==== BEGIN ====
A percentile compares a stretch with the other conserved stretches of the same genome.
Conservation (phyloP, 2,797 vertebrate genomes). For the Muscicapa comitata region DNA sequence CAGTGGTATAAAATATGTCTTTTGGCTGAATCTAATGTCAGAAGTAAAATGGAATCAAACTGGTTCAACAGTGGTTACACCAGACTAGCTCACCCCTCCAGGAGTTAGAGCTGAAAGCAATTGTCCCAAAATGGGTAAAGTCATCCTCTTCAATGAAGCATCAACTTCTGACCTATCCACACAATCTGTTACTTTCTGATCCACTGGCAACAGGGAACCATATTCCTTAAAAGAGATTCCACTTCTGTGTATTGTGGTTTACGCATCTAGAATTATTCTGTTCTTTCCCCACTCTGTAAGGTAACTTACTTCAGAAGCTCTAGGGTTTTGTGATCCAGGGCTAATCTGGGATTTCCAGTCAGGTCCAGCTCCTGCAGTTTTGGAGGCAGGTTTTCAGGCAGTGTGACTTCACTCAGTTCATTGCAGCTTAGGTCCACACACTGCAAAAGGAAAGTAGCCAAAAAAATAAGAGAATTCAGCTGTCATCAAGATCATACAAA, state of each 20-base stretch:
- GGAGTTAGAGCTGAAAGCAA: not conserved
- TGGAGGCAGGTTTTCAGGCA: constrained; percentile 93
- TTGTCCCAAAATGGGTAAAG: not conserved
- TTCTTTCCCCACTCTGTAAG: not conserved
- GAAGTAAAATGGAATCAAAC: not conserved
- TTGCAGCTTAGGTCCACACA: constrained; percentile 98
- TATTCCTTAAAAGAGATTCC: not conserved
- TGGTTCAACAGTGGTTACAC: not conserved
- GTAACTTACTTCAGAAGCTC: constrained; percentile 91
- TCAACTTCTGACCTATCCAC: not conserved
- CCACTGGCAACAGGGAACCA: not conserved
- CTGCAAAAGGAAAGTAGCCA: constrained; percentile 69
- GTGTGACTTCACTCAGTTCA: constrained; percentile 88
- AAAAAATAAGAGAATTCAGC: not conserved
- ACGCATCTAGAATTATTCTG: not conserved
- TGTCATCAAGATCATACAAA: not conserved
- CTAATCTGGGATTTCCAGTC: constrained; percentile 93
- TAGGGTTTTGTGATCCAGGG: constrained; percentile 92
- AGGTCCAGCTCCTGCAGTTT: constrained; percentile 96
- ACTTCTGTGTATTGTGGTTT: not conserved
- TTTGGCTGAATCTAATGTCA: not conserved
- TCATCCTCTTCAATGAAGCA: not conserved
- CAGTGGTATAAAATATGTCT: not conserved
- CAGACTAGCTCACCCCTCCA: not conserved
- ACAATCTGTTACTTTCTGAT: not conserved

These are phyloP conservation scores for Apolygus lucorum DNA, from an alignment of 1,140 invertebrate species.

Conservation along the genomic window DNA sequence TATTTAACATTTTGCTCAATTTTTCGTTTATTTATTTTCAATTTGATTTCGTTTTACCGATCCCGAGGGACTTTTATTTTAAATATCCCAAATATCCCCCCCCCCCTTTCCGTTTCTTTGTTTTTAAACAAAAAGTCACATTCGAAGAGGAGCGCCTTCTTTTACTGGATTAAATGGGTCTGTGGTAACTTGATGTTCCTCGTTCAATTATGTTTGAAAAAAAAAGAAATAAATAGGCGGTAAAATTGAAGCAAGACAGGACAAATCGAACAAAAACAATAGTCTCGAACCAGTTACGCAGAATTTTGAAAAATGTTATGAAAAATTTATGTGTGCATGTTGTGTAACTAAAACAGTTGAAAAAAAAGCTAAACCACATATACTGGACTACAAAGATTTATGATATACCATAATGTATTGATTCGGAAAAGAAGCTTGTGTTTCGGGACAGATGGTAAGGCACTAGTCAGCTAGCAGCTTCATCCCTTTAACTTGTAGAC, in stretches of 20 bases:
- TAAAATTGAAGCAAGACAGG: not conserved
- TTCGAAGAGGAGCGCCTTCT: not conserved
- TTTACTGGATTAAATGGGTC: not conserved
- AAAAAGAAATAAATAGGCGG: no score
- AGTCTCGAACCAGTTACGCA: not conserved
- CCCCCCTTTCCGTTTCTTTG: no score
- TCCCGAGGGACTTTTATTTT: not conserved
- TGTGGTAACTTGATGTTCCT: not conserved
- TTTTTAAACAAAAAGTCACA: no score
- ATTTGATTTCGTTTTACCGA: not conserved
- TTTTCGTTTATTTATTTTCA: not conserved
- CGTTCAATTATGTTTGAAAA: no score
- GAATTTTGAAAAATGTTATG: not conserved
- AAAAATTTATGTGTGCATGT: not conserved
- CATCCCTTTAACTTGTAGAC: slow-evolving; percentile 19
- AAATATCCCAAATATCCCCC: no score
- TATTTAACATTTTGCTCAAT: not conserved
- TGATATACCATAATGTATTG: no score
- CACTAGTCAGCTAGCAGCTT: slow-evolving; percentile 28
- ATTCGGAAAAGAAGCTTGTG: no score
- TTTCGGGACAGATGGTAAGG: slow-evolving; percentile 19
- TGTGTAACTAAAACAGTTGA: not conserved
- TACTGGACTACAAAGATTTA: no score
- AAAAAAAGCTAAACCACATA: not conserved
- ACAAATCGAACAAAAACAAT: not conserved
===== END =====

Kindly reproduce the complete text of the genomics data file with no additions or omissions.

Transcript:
A percentile compares a stretch with the other conserved stretches of the same genome.
Conservation (phyloP, 2,797 vertebrate genomes). For the Muscicapa comitata region DNA sequence CAGTGGTATAAAATATGTCTTTTGGCTGAATCTAATGTCAGAAGTAAAATGGAATCAAACTGGTTCAACAGTGGTTACACCAGACTAGCTCACCCCTCCAGGAGTTAGAGCTGAAAGCAATTGTCCCAAAATGGGTAAAGTCATCCTCTTCAATGAAGCATCAACTTCTGACCTATCCACACAATCTGTTACTTTCTGATCCACTGGCAACAGGGAACCATATTCCTTAAAAGAGATTCCACTTCTGTGTATTGTGGTTTACGCATCTAGAATTATTCTGTTCTTTCCCCACTCTGTAAGGTAACTTACTTCAGAAGCTCTAGGGTTTTGTGATCCAGGGCTAATCTGGGATTTCCAGTCAGGTCCAGCTCCTGCAGTTTTGGAGGCAGGTTTTCAGGCAGTGTGACTTCACTCAGTTCATTGCAGCTTAGGTCCACACACTGCAAAAGGAAAGTAGCCAAAAAAATAAGAGAATTCAGCTGTCATCAAGATCATACAAA, state of each 20-base stretch:
- GGAGTTAGAGCTGAAAGCAA: not conserved
- TGGAGGCAGGTTTTCAGGCA: constrained; percentile 93
- TTGTCCCAAAATGGGTAAAG: not conserved
- TTCTTTCCCCACTCTGTAAG: not conserved
- GAAGTAAAATGGAATCAAAC: not conserved
- TTGCAGCTTAGGTCCACACA: constrained; percentile 98
- TATTCCTTAAAAGAGATTCC: not conserved
- TGGTTCAACAGTGGTTACAC: not conserved
- GTAACTTACTTCAGAAGCTC: constrained; percentile 91
- TCAACTTCTGACCTATCCAC: not conserved
- CCACTGGCAACAGGGAACCA: not conserved
- CTGCAAAAGGAAAGTAGCCA: constrained; percentile 69
- GTGTGACTTCACTCAGTTCA: constrained; percentile 88
- AAAAAATAAGAGAATTCAGC: not conserved
- ACGCATCTAGAATTATTCTG: not conserved
- TGTCATCAAGATCATACAAA: not conserved
- CTAATCTGGGATTTCCAGTC: constrained; percentile 93
- TAGGGTTTTGTGATCCAGGG: constrained; percentile 92
- AGGTCCAGCTCCTGCAGTTT: constrained; percentile 96
- ACTTCTGTGTATTGTGGTTT: not conserved
- TTTGGCTGAATCTAATGTCA: not conserved
- TCATCCTCTTCAATGAAGCA: not conserved
- CAGTGGTATAAAATATGTCT: not conserved
- CAGACTAGCTCACCCCTCCA: not conserved
- ACAATCTGTTACTTTCTGAT: not conserved

These are phyloP conservation scores for Apolygus lucorum DNA, from an alignment of 1,140 invertebrate species.

Conservation along the genomic window DNA sequence TATTTAACATTTTGCTCAATTTTTCGTTTATTTATTTTCAATTTGATTTCGTTTTACCGATCCCGAGGGACTTTTATTTTAAATATCCCAAATATCCCCCCCCCCCTTTCCGTTTCTTTGTTTTTAAACAAAAAGTCACATTCGAAGAGGAGCGCCTTCTTTTACTGGATTAAATGGGTCTGTGGTAACTTGATGTTCCTCGTTCAATTATGTTTGAAAAAAAAAGAAATAAATAGGCGGTAAAATTGAAGCAAGACAGGACAAATCGAACAAAAACAATAGTCTCGAACCAGTTACGCAGAATTTTGAAAAATGTTATGAAAAATTTATGTGTGCATGTTGTGTAACTAAAACAGTTGAAAAAAAAGCTAAACCACATATACTGGACTACAAAGATTTATGATATACCATAATGTATTGATTCGGAAAAGAAGCTTGTGTTTCGGGACAGATGGTAAGGCACTAGTCAGCTAGCAGCTTCATCCCTTTAACTTGTAGAC, in stretches of 20 bases:
- TAAAATTGAAGCAAGACAGG: not conserved
- TTCGAAGAGGAGCGCCTTCT: not conserved
- TTTACTGGATTAAATGGGTC: not conserved
- AAAAAGAAATAAATAGGCGG: no score
- AGTCTCGAACCAGTTACGCA: not conserved
- CCCCCCTTTCCGTTTCTTTG: no score
- TCCCGAGGGACTTTTATTTT: not conserved
- TGTGGTAACTTGATGTTCCT: not conserved
- TTTTTAAACAAAAAGTCACA: no score
- ATTTGATTTCGTTTTACCGA: not conserved
- TTTTCGTTTATTTATTTTCA: not conserved
- CGTTCAATTATGTTTGAAAA: no score
- GAATTTTGAAAAATGTTATG: not conserved
- AAAAATTTATGTGTGCATGT: not conserved
- CATCCCTTTAACTTGTAGAC: slow-evolving; percentile 19
- AAATATCCCAAATATCCCCC: no score
- TATTTAACATTTTGCTCAAT: not conserved
- TGATATACCATAATGTATTG: no score
- CACTAGTCAGCTAGCAGCTT: slow-evolving; percentile 28
- ATTCGGAAAAGAAGCTTGTG: no score
- TTTCGGGACAGATGGTAAGG: slow-evolving; percentile 19
- TGTGTAACTAAAACAGTTGA: not conserved
- TACTGGACTACAAAGATTTA: no score
- AAAAAAAGCTAAACCACATA: not conserved
- ACAAATCGAACAAAAACAAT: not conserved